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We have been studying the section of chapters 13-23, the judgments against the various nations surrounding Judah. Now we find that there is no home town discount – no free pass for God’s people in His appointed city of Jerusalem. In fact, we are familiar with God’s principle that greater light actually brings greater accountability. When you consider all of the privileges of God’s chosen people, His expectation for them (like the parable of the Vine in Chap. 5) is that they would flourish spiritually and produce good fruit. Unfortunately, as we see here from the prophecy God gave to His servant Isaiah, that was not the case.


We are going to see a people that are partying hard – they are feeding every fleshly lust imaginable – they have managed to tune out the message of God’s prophet with his warnings of coming judgment — but they are about to hit rock bottom.


“The oracle concerning the valley of vision.”

Cf. the contradictory designation of Babylon in 21:1 as the “desert of the sea”

Here we have the place of God-give revelation referred to as a valley when we would expect the designation, the mountain of God; Mount Zion

Beall: There is not much vision in a valley! (most think “valley” is used here metaphorically and ironically.)

Van Parunak: Jerusalem, though built upon three hills, is itself dominated by the Mount of Olives. Ps 125:2 reminds us that “the mountains are round about Jerusalem.” “In the last days, the mountain of the LORD’S house shall be established in the top of the mountains, and shall be exalted above the hills” (2:2), but today one looks up from Jerusalem to the mountains. When Jerusalem is depicted as a valley, we are looking at her as she is now, vulnerable, subject to sin, and needful of the Lord’s protection (here, Ps 125:2). When she is depicted as above the other mounts, we see her in her millennial glory (e.g., 2:2; Ps 48).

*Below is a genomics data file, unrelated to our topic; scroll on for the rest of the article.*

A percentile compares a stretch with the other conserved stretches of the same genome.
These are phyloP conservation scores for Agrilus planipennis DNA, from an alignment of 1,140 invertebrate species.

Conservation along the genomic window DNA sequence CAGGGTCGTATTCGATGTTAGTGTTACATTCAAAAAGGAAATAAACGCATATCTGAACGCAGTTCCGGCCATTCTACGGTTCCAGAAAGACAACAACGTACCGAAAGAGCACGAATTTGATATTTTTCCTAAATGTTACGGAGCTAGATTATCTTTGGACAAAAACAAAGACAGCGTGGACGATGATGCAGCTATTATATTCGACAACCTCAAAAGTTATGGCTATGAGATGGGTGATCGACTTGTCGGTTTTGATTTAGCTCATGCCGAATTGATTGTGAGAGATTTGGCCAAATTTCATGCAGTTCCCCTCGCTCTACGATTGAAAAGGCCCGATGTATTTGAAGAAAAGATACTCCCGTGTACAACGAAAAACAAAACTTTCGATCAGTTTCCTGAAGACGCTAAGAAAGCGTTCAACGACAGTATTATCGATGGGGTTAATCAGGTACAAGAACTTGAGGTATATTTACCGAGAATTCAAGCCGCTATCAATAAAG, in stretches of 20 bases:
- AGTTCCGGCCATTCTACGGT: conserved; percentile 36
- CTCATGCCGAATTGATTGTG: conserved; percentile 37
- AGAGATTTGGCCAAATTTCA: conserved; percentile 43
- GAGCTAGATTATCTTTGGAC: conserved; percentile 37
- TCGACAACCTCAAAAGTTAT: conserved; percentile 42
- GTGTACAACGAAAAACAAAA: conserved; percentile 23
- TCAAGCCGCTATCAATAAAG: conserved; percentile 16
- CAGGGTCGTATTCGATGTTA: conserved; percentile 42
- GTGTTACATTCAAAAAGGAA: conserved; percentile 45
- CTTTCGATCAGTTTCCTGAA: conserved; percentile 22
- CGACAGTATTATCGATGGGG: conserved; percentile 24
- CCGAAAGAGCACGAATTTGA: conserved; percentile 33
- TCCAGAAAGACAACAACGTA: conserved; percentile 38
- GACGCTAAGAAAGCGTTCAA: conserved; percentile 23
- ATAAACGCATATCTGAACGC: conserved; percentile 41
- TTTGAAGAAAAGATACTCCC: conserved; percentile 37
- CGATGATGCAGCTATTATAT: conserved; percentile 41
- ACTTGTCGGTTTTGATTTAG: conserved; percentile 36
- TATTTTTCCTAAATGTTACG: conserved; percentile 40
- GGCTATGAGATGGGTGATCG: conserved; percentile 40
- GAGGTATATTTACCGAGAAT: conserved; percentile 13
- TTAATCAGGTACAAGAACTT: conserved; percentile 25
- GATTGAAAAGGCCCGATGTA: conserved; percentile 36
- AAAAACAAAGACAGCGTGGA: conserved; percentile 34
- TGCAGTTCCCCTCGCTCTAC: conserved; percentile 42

Young: The inclusion of Jerusalem in such a list [of pagan nations under God’s judgment], however, is really not incongruous, for Jerusalem has looked to flesh; she has placed her confidence not in the living God whose prophets dwell within her walls, but in that mighty power of man which finally came to supreme expression in the empire whose name heads the [list]. For this reason Jerusalem has in effect become like the worldly powers; and she, too, must be included in the list of oracles.

MacArthur: The unrepentant inhabitants displayed a marked lack of vision in their oblivion to the destruction that awaited them.

Oswalt: Surely the reference to “vision” is a sarcastic one, for the people described in this chapter are people whose paramount lack is vision. The jubilant people cannot see the inevitable destruction that waits them; the leaders cannot see that God the Sovereign Creator is a better defense than arms and fortifications; … In fact, then, the people of Israel are no better off than the Gentiles around them. Their perspective is the same as the world’s and therefore they fall under the same judgment as the world.


A. (:1b-2a) Bluster Replaced by Despair

1. (:1b) Despair – Last Ditch Retreat

“What is the matter with you now, that you have all gone up to the housetops?”

Borgman: Cf. words of Christ to His mother at the wedding feast of Cana – “What’s your problem, What’s up with you?” Expression of surprise and astonishment and rebuke and repudiation; they have been warned of the impending doom and their response should be repentance and seeking after God; they don’t get it; prophet expected a certain response from the people of God and they did not respond